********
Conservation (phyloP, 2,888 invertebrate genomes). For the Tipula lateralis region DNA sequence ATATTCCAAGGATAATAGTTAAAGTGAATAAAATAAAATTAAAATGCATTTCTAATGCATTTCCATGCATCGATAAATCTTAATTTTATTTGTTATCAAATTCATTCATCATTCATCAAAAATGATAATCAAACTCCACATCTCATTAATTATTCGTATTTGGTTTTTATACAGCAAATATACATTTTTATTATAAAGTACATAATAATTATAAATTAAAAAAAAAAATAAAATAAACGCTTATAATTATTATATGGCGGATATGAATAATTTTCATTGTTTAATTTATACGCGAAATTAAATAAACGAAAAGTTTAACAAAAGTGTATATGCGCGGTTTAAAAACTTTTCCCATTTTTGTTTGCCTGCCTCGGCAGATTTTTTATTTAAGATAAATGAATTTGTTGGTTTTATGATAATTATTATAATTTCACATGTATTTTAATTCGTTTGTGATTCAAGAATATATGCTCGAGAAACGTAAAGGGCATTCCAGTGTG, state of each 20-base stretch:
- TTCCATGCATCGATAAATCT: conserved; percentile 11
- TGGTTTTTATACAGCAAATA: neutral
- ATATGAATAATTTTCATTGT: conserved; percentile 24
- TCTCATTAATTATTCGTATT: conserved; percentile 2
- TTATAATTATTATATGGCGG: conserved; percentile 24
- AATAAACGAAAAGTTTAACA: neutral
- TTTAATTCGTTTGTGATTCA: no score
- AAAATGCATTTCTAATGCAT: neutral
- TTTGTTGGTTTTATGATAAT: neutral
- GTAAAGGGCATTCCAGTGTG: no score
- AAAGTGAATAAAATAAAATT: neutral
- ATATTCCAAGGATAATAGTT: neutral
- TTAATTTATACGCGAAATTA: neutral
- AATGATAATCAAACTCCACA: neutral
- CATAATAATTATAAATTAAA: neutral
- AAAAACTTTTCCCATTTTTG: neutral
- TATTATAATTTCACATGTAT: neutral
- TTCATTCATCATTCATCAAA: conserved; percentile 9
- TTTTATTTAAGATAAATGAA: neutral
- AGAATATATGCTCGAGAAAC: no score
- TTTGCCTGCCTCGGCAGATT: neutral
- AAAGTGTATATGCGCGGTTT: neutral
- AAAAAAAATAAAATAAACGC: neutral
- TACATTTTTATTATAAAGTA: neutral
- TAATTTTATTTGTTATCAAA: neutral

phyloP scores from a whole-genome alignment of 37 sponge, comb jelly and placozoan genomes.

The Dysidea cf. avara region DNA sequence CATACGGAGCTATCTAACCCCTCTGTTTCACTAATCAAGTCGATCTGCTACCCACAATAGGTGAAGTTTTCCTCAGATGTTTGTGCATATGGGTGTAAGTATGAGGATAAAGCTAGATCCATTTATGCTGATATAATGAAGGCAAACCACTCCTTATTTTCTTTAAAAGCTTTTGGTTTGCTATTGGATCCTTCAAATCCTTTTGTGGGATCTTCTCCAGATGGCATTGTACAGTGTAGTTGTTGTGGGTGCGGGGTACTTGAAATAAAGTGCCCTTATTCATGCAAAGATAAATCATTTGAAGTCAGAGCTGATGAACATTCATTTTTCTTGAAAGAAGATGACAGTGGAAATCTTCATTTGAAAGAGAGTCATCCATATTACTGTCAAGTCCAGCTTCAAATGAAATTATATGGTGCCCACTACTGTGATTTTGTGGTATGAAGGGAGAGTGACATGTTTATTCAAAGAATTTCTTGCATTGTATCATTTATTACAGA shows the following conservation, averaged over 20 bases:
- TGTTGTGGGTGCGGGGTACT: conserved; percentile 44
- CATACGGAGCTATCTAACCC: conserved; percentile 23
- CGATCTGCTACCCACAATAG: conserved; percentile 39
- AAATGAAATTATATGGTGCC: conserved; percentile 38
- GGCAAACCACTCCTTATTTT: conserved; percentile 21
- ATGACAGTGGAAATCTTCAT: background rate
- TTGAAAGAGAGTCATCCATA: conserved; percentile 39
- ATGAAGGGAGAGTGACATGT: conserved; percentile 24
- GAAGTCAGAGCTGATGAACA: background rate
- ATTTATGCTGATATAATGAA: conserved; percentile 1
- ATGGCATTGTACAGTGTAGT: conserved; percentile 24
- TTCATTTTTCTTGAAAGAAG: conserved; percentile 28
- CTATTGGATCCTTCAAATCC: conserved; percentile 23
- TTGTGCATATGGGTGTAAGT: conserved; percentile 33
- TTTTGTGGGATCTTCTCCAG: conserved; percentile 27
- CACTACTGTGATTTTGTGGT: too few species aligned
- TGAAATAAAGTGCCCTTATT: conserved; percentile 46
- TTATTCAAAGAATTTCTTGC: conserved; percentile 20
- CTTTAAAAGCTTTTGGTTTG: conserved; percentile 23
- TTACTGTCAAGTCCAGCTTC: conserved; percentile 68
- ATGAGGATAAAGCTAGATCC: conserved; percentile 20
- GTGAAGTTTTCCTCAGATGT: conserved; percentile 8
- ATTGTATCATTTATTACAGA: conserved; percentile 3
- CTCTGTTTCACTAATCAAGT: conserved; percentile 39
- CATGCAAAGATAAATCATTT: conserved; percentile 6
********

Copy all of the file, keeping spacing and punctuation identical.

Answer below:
Conservation (phyloP, 2,888 invertebrate genomes). For the Tipula lateralis region DNA sequence ATATTCCAAGGATAATAGTTAAAGTGAATAAAATAAAATTAAAATGCATTTCTAATGCATTTCCATGCATCGATAAATCTTAATTTTATTTGTTATCAAATTCATTCATCATTCATCAAAAATGATAATCAAACTCCACATCTCATTAATTATTCGTATTTGGTTTTTATACAGCAAATATACATTTTTATTATAAAGTACATAATAATTATAAATTAAAAAAAAAAATAAAATAAACGCTTATAATTATTATATGGCGGATATGAATAATTTTCATTGTTTAATTTATACGCGAAATTAAATAAACGAAAAGTTTAACAAAAGTGTATATGCGCGGTTTAAAAACTTTTCCCATTTTTGTTTGCCTGCCTCGGCAGATTTTTTATTTAAGATAAATGAATTTGTTGGTTTTATGATAATTATTATAATTTCACATGTATTTTAATTCGTTTGTGATTCAAGAATATATGCTCGAGAAACGTAAAGGGCATTCCAGTGTG, state of each 20-base stretch:
- TTCCATGCATCGATAAATCT: conserved; percentile 11
- TGGTTTTTATACAGCAAATA: neutral
- ATATGAATAATTTTCATTGT: conserved; percentile 24
- TCTCATTAATTATTCGTATT: conserved; percentile 2
- TTATAATTATTATATGGCGG: conserved; percentile 24
- AATAAACGAAAAGTTTAACA: neutral
- TTTAATTCGTTTGTGATTCA: no score
- AAAATGCATTTCTAATGCAT: neutral
- TTTGTTGGTTTTATGATAAT: neutral
- GTAAAGGGCATTCCAGTGTG: no score
- AAAGTGAATAAAATAAAATT: neutral
- ATATTCCAAGGATAATAGTT: neutral
- TTAATTTATACGCGAAATTA: neutral
- AATGATAATCAAACTCCACA: neutral
- CATAATAATTATAAATTAAA: neutral
- AAAAACTTTTCCCATTTTTG: neutral
- TATTATAATTTCACATGTAT: neutral
- TTCATTCATCATTCATCAAA: conserved; percentile 9
- TTTTATTTAAGATAAATGAA: neutral
- AGAATATATGCTCGAGAAAC: no score
- TTTGCCTGCCTCGGCAGATT: neutral
- AAAGTGTATATGCGCGGTTT: neutral
- AAAAAAAATAAAATAAACGC: neutral
- TACATTTTTATTATAAAGTA: neutral
- TAATTTTATTTGTTATCAAA: neutral

phyloP scores from a whole-genome alignment of 37 sponge, comb jelly and placozoan genomes.

The Dysidea cf. avara region DNA sequence CATACGGAGCTATCTAACCCCTCTGTTTCACTAATCAAGTCGATCTGCTACCCACAATAGGTGAAGTTTTCCTCAGATGTTTGTGCATATGGGTGTAAGTATGAGGATAAAGCTAGATCCATTTATGCTGATATAATGAAGGCAAACCACTCCTTATTTTCTTTAAAAGCTTTTGGTTTGCTATTGGATCCTTCAAATCCTTTTGTGGGATCTTCTCCAGATGGCATTGTACAGTGTAGTTGTTGTGGGTGCGGGGTACTTGAAATAAAGTGCCCTTATTCATGCAAAGATAAATCATTTGAAGTCAGAGCTGATGAACATTCATTTTTCTTGAAAGAAGATGACAGTGGAAATCTTCATTTGAAAGAGAGTCATCCATATTACTGTCAAGTCCAGCTTCAAATGAAATTATATGGTGCCCACTACTGTGATTTTGTGGTATGAAGGGAGAGTGACATGTTTATTCAAAGAATTTCTTGCATTGTATCATTTATTACAGA shows the following conservation, averaged over 20 bases:
- TGTTGTGGGTGCGGGGTACT: conserved; percentile 44
- CATACGGAGCTATCTAACCC: conserved; percentile 23
- CGATCTGCTACCCACAATAG: conserved; percentile 39
- AAATGAAATTATATGGTGCC: conserved; percentile 38
- GGCAAACCACTCCTTATTTT: conserved; percentile 21
- ATGACAGTGGAAATCTTCAT: background rate
- TTGAAAGAGAGTCATCCATA: conserved; percentile 39
- ATGAAGGGAGAGTGACATGT: conserved; percentile 24
- GAAGTCAGAGCTGATGAACA: background rate
- ATTTATGCTGATATAATGAA: conserved; percentile 1
- ATGGCATTGTACAGTGTAGT: conserved; percentile 24
- TTCATTTTTCTTGAAAGAAG: conserved; percentile 28
- CTATTGGATCCTTCAAATCC: conserved; percentile 23
- TTGTGCATATGGGTGTAAGT: conserved; percentile 33
- TTTTGTGGGATCTTCTCCAG: conserved; percentile 27
- CACTACTGTGATTTTGTGGT: too few species aligned
- TGAAATAAAGTGCCCTTATT: conserved; percentile 46
- TTATTCAAAGAATTTCTTGC: conserved; percentile 20
- CTTTAAAAGCTTTTGGTTTG: conserved; percentile 23
- TTACTGTCAAGTCCAGCTTC: conserved; percentile 68
- ATGAGGATAAAGCTAGATCC: conserved; percentile 20
- GTGAAGTTTTCCTCAGATGT: conserved; percentile 8
- ATTGTATCATTTATTACAGA: conserved; percentile 3
- CTCTGTTTCACTAATCAAGT: conserved; percentile 39
- CATGCAAAGATAAATCATTT: conserved; percentile 6